Throughout the first three innings of Boston College softball’s Friday matchup with Georgia Tech, neither BC nor the Yellow Jackets could muster any offense. The Eagles recorded a hit in the first and a walk here and there, but both pitchers started the game—for the most part—untouchable.
In a true pitcher’s duel, the Eagles (15–18, 2–11 Atlantic Coast) played Georgia Tech (26–11, 7–9) through 11 innings on Friday, but despite a strong outing from Susannah Anderson on the mound, the Eagles fell to Georgia Tech 3–1 to kick off the weekend.
Anderson pitched a near-perfect game through the first three innings—her only fault was hitting one Georgia Tech batter with a pitch in the third—but the Yellow Jackets started their first rally in the fourth inning.
An error by BC shortstop Zoe Hines sparked the first significant activity on the basepath for either team, and allowed Georgia Tech’s Emma Kauf to reach first. A Georgia Tech runner on first soon became a runner in scoring position with no outs after Anderson surrendered her first walk of the afternoon. The Eagles managed a much-needed double play on the next at-bat, but Kauf still stood on second.
A hit and another walk loaded the bases with two outs, but for a moment, it looked like Anderson would get out of the jam. She forced a ground ball to shortstop which Hines fielded and sent to first, but the throw pulled first baseman Kennedy Labshere’s foot off the bag. The runner from third crossed home plate, and Georgia Tech had its first run of the afternoon, unearned. Anderson fanned the next batter, but the damage was done.
The Eagles cracked Georgia Tech pitcher Blake Neleman an inning and a half later. Ellie Mataya led off the inning with a single—her second of the game—and stole second base to reach scoring position. Abigail Knight grounded out to third base for the first out of the inning, but Mataya reached third on the sacrifice. Hannah Slike then stepped up to the plate and sent a soft line drive to right field. Mataya hesitated for a second but tagged up from third and slid into home plate ahead of the throw.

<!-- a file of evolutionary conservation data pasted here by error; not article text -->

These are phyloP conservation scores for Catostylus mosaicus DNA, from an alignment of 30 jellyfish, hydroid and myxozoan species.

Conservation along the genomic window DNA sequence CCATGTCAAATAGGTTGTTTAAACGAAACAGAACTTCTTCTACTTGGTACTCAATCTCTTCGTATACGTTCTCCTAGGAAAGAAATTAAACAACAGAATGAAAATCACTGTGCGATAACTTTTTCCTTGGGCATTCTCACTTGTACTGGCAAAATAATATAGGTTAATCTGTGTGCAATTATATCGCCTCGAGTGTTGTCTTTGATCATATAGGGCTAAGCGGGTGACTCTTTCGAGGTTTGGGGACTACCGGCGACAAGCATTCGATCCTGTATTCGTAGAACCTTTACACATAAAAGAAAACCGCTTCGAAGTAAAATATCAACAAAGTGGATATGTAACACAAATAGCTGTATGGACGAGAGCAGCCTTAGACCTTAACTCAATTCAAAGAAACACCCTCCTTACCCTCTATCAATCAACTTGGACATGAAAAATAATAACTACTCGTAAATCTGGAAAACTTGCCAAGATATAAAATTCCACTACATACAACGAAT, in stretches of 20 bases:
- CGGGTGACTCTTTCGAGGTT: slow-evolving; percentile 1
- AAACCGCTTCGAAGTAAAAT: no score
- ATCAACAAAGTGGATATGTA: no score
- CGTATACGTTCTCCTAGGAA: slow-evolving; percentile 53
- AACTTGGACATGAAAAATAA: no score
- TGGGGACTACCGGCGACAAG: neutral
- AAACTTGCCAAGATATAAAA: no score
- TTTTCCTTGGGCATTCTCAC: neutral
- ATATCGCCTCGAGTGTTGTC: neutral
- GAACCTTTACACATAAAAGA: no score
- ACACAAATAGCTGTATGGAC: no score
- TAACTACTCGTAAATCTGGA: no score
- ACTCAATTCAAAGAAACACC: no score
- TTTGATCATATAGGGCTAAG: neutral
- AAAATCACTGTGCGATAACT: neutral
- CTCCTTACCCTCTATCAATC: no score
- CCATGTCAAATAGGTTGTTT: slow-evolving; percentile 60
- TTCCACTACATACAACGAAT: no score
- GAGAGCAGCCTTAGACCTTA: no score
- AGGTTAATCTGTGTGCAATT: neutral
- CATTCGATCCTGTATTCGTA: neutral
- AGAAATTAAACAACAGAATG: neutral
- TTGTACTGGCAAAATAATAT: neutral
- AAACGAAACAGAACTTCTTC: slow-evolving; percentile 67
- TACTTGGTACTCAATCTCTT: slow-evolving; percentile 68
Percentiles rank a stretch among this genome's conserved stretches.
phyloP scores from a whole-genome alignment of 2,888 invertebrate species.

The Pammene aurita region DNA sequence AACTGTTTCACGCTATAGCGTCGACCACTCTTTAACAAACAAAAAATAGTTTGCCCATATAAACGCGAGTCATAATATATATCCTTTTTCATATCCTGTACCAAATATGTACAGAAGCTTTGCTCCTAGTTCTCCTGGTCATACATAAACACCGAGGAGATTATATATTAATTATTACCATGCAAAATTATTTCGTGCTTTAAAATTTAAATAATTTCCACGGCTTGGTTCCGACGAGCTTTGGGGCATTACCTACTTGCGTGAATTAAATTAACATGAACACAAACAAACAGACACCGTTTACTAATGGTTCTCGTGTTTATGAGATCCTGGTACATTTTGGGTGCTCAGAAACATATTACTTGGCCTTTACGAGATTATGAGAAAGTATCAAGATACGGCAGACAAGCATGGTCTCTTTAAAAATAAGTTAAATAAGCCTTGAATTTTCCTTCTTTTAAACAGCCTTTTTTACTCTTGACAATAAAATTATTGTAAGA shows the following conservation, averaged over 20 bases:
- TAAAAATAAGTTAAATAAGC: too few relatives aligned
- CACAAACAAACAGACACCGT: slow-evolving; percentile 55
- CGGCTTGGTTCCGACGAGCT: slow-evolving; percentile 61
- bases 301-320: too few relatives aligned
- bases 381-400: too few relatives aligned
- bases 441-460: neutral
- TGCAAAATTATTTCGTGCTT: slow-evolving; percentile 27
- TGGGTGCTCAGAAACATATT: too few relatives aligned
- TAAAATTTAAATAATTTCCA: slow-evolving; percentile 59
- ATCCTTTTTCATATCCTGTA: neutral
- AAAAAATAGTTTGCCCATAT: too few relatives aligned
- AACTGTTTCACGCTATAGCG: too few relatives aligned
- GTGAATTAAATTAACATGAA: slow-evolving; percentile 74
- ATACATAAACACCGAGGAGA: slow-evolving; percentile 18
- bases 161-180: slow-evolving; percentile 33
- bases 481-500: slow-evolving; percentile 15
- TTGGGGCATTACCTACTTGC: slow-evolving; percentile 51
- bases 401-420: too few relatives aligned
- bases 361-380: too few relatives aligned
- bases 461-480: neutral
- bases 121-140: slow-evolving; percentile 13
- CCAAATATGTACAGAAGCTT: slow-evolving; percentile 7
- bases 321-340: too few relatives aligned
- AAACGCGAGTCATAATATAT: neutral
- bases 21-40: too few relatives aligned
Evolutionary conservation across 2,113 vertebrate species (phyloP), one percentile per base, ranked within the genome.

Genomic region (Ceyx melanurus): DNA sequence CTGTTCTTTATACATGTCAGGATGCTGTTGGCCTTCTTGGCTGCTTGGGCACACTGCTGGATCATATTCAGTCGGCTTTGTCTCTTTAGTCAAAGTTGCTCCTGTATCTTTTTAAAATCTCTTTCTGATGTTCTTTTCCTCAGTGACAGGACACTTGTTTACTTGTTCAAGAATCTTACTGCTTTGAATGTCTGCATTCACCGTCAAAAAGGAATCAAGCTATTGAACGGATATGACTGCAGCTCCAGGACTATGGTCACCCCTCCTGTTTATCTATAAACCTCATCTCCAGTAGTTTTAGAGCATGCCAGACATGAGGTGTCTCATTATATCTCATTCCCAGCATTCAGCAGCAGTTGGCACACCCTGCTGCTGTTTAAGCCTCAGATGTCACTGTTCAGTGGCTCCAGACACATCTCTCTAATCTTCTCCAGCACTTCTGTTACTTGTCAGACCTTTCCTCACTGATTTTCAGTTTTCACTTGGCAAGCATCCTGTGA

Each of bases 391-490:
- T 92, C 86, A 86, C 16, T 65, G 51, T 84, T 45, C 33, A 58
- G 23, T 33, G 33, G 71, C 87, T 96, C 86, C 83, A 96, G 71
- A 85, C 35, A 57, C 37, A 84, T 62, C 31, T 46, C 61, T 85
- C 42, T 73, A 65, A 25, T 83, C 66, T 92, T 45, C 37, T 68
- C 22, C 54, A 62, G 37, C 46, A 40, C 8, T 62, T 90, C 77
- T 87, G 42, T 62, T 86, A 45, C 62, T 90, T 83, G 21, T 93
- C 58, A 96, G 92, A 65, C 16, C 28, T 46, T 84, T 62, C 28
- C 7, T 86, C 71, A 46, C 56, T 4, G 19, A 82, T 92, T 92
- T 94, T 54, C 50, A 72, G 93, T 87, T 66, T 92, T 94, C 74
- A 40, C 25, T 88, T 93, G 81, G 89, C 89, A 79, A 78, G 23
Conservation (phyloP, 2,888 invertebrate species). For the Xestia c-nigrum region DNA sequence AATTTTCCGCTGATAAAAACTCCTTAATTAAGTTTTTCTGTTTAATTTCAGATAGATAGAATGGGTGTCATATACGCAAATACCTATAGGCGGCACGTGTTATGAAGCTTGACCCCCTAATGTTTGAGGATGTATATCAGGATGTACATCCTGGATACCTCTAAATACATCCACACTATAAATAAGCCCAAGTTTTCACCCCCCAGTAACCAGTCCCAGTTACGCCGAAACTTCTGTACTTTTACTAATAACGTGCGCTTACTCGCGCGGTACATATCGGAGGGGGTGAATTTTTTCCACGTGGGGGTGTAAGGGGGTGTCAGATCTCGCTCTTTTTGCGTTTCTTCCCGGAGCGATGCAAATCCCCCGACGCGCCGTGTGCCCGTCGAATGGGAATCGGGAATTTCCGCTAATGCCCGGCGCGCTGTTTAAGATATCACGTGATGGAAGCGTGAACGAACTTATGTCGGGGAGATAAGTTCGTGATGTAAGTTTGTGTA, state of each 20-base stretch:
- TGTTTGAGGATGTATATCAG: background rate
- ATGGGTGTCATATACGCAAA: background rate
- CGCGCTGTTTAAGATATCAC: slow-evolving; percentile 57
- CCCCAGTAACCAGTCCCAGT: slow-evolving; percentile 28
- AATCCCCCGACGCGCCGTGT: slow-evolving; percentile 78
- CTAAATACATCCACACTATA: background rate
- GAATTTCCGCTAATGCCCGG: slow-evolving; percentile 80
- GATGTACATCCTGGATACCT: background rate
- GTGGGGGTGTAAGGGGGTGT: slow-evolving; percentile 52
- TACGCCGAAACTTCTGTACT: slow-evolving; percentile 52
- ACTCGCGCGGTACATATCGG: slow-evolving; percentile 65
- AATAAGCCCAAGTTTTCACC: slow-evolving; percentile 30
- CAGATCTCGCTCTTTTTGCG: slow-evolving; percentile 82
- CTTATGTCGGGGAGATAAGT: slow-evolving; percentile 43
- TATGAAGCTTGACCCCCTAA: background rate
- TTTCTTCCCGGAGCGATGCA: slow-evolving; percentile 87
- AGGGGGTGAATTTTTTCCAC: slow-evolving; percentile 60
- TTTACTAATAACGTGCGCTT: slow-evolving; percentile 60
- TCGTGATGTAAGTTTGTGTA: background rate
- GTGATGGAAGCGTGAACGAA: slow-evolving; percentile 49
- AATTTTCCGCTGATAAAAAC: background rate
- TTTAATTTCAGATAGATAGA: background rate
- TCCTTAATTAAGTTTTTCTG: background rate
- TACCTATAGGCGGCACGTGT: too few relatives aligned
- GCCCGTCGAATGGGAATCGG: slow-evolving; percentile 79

With the game tied 1–1 in the bottom of the fifth, it seemed like the pitchers’ duel of the first three innings had been broken open. Georgia Tech and BC continued to get runners on base through the game’s next five innings, but thanks to a host of impressive defensive plays, neither team could bring its runners home.
The two teams combined for 14 total hits. Nearly every other base runner was a result of walks, errors, or hit batters.
Neleman walked four and hit two Eagles, and Anderson allowed six Georgia Tech batters to reach base on balls while hitting one. Georgia Tech reliever Chandler Dennis recorded three walks. Three BC errors and one by Georgia Tech allowed even more free baserunners.
After the seventh inning passed with the game still in a stalemate, the game headed to extras. Both pitchers were nearly unhittable and showing no signs of faltering. Dennis entered the game in the 10th to take over for Neleman, but Anderson stayed right where she was, pitching all 11 of the game’s innings and facing 50 batters.
After scoring just one run through 10 innings, Georgia Tech scored twice that in the 11th. Two walks and a single loaded the bases for Georgia Tech’s Sara Beth Allen. With two outs, Allen got the better of Anderson for the first time all afternoon, reaching base on a single and scoring the runners on first and second.
The Eagles had their chance to bite back in the bottom of the inning with runners on first and second, but Knight fouled out to the left fielder to end the extra-innings epic.
Featured Image by Nicole Wei / Heights Staff